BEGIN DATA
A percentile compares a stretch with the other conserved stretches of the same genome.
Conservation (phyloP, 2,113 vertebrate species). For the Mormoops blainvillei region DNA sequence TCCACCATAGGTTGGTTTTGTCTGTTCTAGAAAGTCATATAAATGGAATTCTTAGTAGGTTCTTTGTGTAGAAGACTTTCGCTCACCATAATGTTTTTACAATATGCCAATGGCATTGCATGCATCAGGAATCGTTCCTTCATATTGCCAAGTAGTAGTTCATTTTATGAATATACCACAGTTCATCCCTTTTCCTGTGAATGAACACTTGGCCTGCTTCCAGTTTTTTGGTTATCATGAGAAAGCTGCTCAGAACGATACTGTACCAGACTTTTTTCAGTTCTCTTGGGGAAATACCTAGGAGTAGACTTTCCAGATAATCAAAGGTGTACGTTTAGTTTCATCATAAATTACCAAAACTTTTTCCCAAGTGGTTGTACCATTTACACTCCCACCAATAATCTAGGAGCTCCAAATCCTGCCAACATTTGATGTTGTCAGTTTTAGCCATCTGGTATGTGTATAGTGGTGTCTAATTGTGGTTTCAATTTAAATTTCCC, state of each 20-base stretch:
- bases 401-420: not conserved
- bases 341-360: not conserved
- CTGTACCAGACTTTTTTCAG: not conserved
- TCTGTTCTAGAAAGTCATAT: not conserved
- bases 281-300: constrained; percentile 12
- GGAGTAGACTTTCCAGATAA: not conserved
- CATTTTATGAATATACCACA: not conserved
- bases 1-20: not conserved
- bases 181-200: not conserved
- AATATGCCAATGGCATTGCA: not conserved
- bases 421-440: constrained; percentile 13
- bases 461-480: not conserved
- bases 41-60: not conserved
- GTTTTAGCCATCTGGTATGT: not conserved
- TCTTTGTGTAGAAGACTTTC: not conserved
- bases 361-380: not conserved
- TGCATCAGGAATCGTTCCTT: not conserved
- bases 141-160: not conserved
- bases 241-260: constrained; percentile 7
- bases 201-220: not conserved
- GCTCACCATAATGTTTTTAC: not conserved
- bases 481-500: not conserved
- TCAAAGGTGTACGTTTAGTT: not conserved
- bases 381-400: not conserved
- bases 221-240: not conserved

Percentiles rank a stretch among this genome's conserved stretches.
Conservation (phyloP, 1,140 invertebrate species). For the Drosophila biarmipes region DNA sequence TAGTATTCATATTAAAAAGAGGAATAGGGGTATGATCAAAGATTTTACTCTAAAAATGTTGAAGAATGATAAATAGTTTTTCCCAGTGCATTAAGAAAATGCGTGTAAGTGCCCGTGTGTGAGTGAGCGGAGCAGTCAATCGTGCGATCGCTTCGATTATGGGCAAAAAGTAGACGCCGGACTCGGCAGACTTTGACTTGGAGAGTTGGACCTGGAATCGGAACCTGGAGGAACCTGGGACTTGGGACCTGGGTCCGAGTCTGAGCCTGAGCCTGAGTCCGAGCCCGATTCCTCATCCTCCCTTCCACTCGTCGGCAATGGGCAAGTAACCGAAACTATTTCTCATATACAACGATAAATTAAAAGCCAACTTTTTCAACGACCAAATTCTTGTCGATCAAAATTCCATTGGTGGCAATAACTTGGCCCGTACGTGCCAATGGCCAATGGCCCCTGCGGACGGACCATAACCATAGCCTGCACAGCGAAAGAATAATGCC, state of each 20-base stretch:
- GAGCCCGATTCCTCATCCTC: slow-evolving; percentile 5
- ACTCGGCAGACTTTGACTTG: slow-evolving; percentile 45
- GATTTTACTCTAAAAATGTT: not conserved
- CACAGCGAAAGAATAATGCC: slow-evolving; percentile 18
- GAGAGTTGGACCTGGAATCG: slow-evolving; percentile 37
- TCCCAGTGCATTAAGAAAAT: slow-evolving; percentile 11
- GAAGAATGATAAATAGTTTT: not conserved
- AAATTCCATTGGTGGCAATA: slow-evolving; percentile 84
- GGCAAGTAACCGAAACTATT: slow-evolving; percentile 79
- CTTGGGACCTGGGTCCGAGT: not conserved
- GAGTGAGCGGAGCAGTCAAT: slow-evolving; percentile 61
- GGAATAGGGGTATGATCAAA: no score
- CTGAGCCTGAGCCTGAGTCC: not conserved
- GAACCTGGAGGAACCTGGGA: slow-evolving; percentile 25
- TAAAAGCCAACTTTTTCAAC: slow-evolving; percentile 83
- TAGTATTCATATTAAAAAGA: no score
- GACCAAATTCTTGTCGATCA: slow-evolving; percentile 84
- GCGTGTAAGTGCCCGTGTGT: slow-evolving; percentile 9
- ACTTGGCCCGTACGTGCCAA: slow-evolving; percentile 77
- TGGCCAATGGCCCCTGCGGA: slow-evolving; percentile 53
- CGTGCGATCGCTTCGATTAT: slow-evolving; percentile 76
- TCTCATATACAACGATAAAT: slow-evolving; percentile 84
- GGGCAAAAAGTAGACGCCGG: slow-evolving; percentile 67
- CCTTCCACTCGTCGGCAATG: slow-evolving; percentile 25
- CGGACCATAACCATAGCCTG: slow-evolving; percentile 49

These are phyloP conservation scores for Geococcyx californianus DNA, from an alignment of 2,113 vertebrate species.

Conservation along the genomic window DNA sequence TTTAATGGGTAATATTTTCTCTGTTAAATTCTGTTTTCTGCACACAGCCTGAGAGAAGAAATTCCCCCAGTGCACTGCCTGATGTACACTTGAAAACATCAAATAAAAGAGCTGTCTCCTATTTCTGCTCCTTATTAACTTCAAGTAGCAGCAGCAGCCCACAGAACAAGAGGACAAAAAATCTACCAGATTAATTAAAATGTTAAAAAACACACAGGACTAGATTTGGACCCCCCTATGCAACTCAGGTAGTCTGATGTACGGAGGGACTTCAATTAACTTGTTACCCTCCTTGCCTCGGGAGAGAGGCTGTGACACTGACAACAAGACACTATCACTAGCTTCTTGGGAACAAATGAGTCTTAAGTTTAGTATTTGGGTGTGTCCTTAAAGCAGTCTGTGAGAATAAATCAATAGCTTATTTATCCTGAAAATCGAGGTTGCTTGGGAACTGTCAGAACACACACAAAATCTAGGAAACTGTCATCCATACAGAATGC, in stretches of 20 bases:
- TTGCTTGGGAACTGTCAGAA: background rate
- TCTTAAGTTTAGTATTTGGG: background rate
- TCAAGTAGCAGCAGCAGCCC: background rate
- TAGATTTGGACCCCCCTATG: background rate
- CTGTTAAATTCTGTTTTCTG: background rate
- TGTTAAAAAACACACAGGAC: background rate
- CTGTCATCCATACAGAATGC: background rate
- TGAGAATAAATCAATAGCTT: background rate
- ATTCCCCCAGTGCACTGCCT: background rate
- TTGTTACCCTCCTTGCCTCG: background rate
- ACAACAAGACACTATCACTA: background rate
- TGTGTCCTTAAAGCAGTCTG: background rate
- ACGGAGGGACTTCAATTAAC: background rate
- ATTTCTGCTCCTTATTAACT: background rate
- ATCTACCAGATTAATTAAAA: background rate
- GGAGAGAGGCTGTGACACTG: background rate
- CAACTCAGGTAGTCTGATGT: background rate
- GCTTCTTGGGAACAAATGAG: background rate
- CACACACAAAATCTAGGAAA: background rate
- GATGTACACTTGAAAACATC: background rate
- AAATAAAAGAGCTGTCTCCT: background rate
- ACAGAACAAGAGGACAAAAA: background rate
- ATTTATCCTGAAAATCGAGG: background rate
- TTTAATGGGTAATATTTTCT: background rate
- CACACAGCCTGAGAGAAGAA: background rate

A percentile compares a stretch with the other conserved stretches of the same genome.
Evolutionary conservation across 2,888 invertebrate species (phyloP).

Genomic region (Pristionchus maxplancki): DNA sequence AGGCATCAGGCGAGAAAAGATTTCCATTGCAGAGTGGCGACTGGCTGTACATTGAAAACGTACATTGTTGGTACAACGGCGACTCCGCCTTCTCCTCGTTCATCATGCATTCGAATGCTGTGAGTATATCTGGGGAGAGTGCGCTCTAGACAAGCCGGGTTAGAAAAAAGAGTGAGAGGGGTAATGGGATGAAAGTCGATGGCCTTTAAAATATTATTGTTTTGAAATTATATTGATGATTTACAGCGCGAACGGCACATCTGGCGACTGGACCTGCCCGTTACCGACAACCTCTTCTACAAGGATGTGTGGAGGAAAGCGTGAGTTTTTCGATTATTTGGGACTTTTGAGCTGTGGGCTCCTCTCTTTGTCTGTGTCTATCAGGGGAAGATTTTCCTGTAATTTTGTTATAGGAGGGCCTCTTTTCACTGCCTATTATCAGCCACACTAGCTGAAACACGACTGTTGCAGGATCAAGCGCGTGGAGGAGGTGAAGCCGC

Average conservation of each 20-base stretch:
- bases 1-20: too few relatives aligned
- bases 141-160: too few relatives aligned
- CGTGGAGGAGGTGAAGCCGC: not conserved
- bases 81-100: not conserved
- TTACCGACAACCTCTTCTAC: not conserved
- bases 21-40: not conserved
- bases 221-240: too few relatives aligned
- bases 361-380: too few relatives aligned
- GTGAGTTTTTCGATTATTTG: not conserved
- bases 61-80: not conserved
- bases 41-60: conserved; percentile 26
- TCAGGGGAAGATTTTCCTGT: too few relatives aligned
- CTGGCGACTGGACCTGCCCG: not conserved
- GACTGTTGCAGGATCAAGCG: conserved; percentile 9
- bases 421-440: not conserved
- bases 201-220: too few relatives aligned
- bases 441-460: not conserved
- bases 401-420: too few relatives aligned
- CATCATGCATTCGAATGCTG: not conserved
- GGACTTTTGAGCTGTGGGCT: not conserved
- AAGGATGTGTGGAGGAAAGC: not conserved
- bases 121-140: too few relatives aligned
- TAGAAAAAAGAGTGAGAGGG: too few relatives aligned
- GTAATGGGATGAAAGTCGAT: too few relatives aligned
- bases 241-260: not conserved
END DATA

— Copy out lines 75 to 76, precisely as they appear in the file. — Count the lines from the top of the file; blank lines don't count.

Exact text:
- CACACACAAAATCTAGGAAA: background rate
- GATGTACACTTGAAAACATC: background rate